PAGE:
While our studies suggest these mechanisms, we offer there are limitations to the conclusions we have made using the in vitro model system. The use of a matrix that contains collagen I is not ideal for in vivo replication as the brain matrix does not contain inherent levels of collagen I. However, it has been shown that glioma cells produce significant amounts of collagen I at the leading edge of brain tumors and often this matrix takes on a more filamentous form leading to an ability of the glioma cells to invade in a more efficient manner (40). Furthermore, the addition of collagen to the matrix of hyaluronan, the primary component of the brain extracellular space (5, 41), did not significantly alter tumor cell morphology or invasion while allowing flow velocities and stiffnesses within physiologic conditions.
Other mediators of invasion include matrix metalloproteinases (MMP), TGFβ, and growth factors such as EGF and PDGF (6). CXCL12 and CXCR4 blocking in vivo reduces proliferation (42), angiogenesis (8), and invasion of implanted glioma (30). We tested a few of these molecules to determine whether they might be involved in flow-mediated invasion, but blocking of PDGFR, EGFR, and TGFβR did not abrogate the flow-enhanced invasion like blocking of CXCR4. Other chemokines have been implicated in malignancy of glioma, including CXCL10–CXCR3 involvement in proliferation and CCL2, CCL3, and CXCL13 involvement in immune cell homing, but only the CXCL12–CXCR4 axis has been implicated in glioma invasion.
Understanding glioma dissemination is important to clinical and experimental treatments for glioblastoma. Standard of care (radiotherapy, resection, chemotherapy) often leads to edema and increased flow (43). Convection-enhanced delivery (CED), an experimental therapy, involves distribution of therapeutics through the brain via flow through inserted catheters. Clinical trials have been unsuccessful at showing increased benefit of this treatment (44), potentially due to the fact that standard-of-care treatment had already occurred that is more successful at eliminating proliferative cells. More invasive cells are left behind after treatment (45). Cells at these invasive fronts in human samples have activated CXCR4 (p-CXCR4; refs. 7, 10, 46). Furthermore, cells in pseudopalisading foci of glioma as well as surrounding blood vessels show enhanced signaling of CXCR4 and CXCL12 clinically (8, 47, 48). Treatment of glioblastoma xenografts with a combination of BCNU and AMD3100 shows enhanced efficacy over the chemotherapeutic alone (49), leading the push to think of the CXCR4 axis as a factor in chemoresistance (50). Hence, the mechanism we introduce here might give another reason why this phenotype is linked to glioma progression as well as a role in therapy. Furthermore, flow-enhanced motility and directedness in CXCL12+CXCR4+ glioma cells would suggest that CED, which aims to increase interstitial flow and traditional therapies that cause inflammation-associated edema, could drive increased invasion in a subpopulation of glioma cells.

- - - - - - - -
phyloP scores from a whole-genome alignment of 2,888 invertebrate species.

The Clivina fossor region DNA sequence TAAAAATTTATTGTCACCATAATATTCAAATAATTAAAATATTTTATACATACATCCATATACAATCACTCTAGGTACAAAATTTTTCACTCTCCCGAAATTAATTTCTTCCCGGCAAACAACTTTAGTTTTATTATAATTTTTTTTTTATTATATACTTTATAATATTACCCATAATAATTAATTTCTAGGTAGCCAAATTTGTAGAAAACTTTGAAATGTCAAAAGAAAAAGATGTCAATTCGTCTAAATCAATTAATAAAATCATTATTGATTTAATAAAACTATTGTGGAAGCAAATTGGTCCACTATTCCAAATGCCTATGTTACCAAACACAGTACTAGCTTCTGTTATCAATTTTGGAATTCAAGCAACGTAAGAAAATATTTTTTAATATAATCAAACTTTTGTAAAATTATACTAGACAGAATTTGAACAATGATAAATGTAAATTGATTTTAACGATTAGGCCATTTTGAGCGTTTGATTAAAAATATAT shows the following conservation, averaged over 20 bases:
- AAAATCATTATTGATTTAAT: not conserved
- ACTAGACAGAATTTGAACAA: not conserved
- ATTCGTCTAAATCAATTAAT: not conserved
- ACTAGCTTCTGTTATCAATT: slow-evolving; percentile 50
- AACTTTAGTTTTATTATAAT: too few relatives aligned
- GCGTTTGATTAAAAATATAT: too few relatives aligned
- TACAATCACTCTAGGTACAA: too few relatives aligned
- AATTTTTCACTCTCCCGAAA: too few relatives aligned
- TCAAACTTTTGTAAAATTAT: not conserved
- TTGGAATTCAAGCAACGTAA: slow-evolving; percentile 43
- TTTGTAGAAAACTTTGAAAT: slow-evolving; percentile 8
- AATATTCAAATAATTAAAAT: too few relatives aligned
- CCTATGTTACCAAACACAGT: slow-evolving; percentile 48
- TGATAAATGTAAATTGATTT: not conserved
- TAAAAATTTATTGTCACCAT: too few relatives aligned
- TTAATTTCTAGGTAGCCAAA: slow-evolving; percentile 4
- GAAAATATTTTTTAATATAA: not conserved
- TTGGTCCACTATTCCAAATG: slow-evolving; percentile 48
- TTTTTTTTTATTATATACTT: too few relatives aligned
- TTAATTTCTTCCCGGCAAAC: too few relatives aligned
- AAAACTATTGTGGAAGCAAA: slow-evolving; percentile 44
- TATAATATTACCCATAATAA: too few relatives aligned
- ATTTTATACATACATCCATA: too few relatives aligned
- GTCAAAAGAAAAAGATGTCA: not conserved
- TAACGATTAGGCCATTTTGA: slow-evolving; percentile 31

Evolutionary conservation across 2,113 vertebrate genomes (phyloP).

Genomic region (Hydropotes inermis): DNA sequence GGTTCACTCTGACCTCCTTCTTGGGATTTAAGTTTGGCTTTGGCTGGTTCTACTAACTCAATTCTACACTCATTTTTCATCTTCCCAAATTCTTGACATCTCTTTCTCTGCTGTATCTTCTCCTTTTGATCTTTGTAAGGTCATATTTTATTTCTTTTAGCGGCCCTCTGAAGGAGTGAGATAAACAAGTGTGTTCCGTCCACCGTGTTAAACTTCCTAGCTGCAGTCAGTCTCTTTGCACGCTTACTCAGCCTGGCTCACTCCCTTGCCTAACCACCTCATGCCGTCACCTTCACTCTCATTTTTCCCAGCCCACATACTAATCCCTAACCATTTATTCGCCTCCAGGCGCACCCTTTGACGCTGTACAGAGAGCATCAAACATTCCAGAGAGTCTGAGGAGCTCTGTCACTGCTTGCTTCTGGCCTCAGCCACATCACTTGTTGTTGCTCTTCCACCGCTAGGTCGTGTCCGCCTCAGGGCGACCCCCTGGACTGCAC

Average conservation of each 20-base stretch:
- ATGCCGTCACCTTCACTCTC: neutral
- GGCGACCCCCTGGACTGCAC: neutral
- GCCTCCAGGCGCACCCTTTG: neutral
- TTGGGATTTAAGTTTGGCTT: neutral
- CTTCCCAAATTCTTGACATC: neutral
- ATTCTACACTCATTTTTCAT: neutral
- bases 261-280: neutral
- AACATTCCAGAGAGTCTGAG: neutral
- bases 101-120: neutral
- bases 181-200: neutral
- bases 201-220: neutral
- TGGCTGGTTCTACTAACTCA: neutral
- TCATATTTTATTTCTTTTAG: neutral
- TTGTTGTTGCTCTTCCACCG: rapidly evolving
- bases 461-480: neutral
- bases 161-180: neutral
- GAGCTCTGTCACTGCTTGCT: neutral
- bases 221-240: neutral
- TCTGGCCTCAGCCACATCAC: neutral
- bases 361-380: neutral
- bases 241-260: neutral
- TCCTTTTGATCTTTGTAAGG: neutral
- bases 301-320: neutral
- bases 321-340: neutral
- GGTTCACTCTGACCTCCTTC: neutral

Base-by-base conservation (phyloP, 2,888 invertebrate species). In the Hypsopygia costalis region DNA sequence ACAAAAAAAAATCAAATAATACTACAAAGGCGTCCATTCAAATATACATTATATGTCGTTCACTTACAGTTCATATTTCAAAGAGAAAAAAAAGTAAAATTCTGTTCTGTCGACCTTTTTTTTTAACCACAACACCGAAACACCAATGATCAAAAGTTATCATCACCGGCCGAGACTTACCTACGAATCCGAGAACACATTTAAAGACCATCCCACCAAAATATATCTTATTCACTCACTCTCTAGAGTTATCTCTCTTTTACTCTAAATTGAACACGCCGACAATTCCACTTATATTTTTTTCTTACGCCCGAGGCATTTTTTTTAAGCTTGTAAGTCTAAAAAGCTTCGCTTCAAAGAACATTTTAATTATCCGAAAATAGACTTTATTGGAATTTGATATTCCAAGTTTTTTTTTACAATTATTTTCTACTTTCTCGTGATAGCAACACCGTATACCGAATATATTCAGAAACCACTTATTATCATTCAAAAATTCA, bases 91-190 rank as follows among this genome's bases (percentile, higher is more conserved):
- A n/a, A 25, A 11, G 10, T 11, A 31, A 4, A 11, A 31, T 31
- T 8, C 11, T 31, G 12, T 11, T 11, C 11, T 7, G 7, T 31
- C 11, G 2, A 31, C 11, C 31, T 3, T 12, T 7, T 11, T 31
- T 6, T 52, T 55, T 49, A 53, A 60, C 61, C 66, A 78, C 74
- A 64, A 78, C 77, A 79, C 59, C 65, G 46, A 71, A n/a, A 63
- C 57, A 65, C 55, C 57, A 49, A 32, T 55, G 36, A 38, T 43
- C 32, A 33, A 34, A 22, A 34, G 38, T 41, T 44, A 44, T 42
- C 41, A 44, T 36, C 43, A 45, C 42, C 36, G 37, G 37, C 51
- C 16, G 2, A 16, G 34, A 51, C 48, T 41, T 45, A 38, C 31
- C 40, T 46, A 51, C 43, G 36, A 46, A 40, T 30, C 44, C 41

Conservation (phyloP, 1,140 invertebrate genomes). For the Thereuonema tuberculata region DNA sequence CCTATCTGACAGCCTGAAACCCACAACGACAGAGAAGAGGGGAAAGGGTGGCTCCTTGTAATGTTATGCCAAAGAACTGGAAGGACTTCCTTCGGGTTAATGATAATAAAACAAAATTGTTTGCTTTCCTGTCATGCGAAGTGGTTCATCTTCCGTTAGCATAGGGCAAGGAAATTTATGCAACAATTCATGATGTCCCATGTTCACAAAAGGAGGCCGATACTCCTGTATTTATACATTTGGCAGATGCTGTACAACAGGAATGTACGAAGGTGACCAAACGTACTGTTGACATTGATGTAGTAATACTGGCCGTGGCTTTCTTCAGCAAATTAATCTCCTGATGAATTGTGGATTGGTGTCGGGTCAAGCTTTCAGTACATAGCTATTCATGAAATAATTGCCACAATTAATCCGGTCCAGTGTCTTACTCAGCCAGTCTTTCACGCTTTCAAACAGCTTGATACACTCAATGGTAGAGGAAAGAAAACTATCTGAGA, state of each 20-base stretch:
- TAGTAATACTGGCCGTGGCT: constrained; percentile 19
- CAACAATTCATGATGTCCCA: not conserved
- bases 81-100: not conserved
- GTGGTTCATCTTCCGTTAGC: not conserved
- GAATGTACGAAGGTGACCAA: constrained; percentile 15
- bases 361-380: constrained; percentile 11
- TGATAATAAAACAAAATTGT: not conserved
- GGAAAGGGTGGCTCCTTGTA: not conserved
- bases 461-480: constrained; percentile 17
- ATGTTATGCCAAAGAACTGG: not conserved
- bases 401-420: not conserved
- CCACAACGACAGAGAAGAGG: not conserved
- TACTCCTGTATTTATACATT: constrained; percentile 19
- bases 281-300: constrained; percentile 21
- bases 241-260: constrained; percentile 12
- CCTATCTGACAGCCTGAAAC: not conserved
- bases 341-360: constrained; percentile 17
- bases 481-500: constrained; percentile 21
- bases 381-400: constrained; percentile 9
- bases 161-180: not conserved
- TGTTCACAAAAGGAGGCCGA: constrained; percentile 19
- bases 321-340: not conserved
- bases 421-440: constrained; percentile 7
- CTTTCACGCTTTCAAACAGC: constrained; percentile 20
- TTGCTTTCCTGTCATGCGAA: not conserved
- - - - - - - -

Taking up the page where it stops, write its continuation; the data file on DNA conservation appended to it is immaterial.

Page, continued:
In summary, interstitial flow is not simply a passive component in glioma spread but rather an active modulator (Fig. 6). Not only can it alter receptor phosphorylation, but also can it skew autologously secreted chemokines to form pericellular gradients that guide glioma cell migration. Our findings are relevant to microenvironmental 3D modeling of glioblastoma, therapeutic strategies involving local enhancement of flow (e.g., CED), and strategies to target invasive areas of the tumor.
Disclosure of Potential Conflicts of Interest
No potential conflicts of interest were disclosed.
Conception and design: J.M. Munson, M.A. Swartz
Development of methodology: J.M. Munson, R.V. Bellamkonda, M.A. Swartz
Acquisition of data (provided animals, acquired and managed patients, provided facilities, etc.): J.M. Munson, R.V. Bellamkonda, M.A. Swartz
Analysis and interpretation of data (e.g., statistical analysis, biostatistics, computational analysis): J.M. Munson, M.A. Swartz
Writing, review, and/or revision of the manuscript: J.M. Munson, M.A. Swartz
Administrative, technical, or material support (i.e., reporting or organizing data, constructing databases): M.A. Swartz
Study supervision: M.A. Swartz
The authors thank J. Teo, U. Haessler, T. Nguyen, A. Ortiz, E. De Hitta, K. McNeeley, D. Foretay, and M. Pasquier for technical assistance.
This work was funded by the Fulbright Foundation to J.M. Munson; Ian's Friends Foundation to R.V. Bellamkonda; and the Swiss Cancer League (02114-08-2007 and 2696-08-2010), Swiss National Science Foundation (31-135756), and the Swiss National Centre for Competence in Research Molecular Oncology to M.A. Swartz.
The costs of publication of this article were defrayed in part by the payment of page charges. This article must therefore be hereby marked advertisement in accordance with 18 U.S.C. Section 1734 solely to indicate this fact.